Recognizing those who answered the call to serve and protect

Published: Updated:

Tidewell Hospice honored 45 veterans at a special pinning ceremony Thursday. It’s through the Tidewell Honors Veterans Program.

Among those honored, was William Edward Daniel. He was a husband, a father, and a soldier. He escaped starvation, being held captive in a concentration camp in WWII, and then spent the rest of his life guarding the country he loved.

“Everyone knows D-day. Well, he was in one of those boats,” recalled William’s wife, Carolyn Daniel.

William spent 13 months of his service as a prisoner of war. He was captured in Normandy.

U.S. troops wade ashore during the Allied invasion of Normandy, France, June 6, 1944. D-Day was one of the world’s most gut-wrenching and consequential battles. Nearly 160,000 American, British, Canadian and French troops participated in the invasion of northwest France, known as Operation Overlord. More than 9,000 Allied forces were killed or wounded. AP PHOTO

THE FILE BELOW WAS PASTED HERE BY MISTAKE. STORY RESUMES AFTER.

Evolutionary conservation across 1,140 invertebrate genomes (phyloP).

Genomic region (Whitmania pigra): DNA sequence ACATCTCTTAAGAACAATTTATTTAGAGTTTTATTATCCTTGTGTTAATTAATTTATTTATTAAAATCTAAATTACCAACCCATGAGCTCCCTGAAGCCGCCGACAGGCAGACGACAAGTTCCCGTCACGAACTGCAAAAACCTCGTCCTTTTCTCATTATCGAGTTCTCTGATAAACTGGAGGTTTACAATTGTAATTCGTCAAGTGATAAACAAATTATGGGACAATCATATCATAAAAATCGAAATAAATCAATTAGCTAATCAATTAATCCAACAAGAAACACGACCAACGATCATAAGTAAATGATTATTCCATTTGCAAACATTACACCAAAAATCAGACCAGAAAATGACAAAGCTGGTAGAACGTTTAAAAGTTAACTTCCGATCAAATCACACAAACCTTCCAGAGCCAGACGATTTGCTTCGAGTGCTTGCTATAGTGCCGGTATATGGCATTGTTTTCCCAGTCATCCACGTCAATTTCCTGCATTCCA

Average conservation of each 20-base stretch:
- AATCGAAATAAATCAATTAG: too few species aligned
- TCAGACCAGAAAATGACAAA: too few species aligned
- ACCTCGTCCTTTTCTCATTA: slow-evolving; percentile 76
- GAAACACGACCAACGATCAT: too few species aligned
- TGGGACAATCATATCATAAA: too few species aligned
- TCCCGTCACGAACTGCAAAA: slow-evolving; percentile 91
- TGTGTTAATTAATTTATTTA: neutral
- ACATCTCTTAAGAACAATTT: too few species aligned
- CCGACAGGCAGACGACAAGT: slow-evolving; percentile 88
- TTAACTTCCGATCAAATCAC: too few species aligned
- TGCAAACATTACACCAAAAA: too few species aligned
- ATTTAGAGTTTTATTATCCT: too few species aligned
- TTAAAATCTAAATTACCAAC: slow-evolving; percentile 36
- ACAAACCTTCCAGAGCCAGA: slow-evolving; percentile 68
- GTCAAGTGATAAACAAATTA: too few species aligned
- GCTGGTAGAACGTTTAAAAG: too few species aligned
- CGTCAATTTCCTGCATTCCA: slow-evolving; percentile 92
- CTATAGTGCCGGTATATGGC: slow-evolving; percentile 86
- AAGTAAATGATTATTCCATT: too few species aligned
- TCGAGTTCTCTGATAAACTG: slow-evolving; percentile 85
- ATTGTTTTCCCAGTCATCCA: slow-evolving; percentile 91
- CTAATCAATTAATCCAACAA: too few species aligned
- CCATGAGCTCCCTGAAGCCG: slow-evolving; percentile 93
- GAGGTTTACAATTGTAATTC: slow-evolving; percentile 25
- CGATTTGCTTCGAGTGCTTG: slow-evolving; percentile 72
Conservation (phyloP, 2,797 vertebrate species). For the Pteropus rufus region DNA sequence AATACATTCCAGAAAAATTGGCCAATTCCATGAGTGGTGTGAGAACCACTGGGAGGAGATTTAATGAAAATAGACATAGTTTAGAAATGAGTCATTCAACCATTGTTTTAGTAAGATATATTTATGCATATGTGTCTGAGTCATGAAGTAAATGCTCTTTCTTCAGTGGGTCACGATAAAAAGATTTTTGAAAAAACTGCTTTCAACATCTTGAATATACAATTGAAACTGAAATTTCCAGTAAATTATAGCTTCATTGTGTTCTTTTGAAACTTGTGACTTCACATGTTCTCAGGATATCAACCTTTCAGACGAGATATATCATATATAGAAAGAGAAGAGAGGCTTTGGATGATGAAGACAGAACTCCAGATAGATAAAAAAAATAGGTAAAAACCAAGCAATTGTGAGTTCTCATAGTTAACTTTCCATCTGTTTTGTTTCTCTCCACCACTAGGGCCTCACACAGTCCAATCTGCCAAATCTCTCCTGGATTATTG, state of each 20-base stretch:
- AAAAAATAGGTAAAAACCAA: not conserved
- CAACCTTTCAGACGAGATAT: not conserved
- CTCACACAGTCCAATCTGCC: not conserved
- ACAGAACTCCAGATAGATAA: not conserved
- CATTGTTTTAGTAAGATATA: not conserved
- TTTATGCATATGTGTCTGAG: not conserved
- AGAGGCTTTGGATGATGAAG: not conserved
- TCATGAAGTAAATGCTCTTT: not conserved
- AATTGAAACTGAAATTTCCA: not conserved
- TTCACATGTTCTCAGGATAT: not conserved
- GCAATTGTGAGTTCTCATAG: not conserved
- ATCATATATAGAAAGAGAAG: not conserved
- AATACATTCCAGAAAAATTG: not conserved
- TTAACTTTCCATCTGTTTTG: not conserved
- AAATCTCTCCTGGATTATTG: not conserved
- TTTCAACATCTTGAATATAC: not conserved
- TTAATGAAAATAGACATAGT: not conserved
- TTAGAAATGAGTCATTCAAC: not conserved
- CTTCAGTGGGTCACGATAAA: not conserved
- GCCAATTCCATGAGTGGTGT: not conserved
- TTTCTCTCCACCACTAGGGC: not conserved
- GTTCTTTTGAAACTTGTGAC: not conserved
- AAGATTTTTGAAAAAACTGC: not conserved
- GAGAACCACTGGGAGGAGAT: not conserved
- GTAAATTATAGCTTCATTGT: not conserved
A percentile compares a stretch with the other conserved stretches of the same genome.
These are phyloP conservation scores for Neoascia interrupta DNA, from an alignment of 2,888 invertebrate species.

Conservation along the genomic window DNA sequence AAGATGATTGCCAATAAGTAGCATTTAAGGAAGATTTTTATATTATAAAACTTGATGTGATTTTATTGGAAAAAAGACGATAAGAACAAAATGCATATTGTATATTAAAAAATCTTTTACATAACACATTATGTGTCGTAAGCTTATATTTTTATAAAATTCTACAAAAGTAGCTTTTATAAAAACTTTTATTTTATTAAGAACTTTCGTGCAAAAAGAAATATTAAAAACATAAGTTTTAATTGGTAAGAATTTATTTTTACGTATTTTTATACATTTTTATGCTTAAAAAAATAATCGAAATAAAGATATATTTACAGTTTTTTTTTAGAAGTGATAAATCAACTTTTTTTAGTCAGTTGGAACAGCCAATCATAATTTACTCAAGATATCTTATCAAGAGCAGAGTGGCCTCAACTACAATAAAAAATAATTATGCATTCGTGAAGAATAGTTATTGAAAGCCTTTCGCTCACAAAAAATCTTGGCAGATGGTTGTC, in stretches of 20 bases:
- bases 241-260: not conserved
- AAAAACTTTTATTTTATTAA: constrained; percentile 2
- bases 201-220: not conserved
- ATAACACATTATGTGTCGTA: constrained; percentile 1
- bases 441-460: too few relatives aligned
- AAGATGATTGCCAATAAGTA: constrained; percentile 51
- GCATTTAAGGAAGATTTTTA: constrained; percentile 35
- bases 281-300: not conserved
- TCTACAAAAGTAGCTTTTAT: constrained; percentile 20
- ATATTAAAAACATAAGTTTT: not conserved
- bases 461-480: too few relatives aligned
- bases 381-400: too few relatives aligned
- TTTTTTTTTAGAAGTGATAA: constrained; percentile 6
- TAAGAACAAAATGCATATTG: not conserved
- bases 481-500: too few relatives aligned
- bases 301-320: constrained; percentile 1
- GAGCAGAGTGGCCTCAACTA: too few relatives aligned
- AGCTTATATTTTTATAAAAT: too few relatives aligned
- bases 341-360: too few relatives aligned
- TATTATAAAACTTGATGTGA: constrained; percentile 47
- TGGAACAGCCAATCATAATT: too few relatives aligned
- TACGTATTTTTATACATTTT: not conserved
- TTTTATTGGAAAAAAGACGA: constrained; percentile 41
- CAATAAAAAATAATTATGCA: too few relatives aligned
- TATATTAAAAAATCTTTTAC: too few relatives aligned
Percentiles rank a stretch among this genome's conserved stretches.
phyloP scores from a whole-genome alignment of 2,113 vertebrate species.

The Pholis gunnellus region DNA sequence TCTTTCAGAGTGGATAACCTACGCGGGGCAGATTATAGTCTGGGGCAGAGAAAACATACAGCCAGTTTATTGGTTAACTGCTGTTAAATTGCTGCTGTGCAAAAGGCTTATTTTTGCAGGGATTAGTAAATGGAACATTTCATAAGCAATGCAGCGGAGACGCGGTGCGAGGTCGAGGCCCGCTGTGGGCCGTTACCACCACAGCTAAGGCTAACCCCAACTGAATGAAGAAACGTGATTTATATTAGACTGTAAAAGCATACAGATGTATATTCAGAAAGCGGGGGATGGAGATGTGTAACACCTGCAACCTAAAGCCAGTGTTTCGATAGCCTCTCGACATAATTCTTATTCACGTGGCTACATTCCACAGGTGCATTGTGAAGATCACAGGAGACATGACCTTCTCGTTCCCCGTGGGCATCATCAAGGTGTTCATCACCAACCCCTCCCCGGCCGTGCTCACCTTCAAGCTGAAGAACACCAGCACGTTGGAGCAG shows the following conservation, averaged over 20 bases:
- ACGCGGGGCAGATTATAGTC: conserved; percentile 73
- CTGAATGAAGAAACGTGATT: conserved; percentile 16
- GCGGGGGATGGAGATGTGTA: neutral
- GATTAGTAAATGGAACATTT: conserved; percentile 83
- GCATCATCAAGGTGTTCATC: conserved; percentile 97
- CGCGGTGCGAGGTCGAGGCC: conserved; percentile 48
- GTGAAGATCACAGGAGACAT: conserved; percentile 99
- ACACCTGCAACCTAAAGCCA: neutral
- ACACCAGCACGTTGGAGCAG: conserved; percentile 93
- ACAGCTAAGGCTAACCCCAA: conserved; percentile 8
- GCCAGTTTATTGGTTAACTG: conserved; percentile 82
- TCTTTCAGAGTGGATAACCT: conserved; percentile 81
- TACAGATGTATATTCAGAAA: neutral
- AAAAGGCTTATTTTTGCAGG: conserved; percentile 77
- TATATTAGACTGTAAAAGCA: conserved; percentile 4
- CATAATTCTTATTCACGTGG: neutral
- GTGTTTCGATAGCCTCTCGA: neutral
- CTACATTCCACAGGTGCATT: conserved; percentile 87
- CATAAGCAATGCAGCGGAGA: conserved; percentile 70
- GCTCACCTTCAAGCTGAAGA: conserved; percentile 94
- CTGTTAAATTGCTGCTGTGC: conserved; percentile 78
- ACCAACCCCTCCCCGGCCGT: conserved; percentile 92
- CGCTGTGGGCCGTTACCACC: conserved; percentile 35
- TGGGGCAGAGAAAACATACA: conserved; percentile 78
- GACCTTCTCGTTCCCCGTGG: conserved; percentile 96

“The first thing they do is put wooden shoes on you so you can’t run fast,” added Carolyn. But, his family was told he was missing in action.

“Nobody there knew it, but the war had been won the day before, but they didn’t tell the prisoners,” she recalled. “He hears the airplane, he sees American planes, and they’re parachuting down to bring him food. He said he was so happy. He said he’ll never forget that day.”

Upon returning to the U.S., William was nursed back to health and still felt the call of duty.
He was among the first to guard the Tomb of the Unknown Soldier.

He was awarded its identification badge. His wife has a replica.

And at the pinning ceremony in North Port Thursday, Carolyn Daniel accepted a pin posthumously on her husband’s – the WWII and former POW – behalf.

Copyright ©2024 Fort Myers Broadcasting. All rights reserved.

This material may not be published, broadcast, rewritten, or redistributed without prior written consent.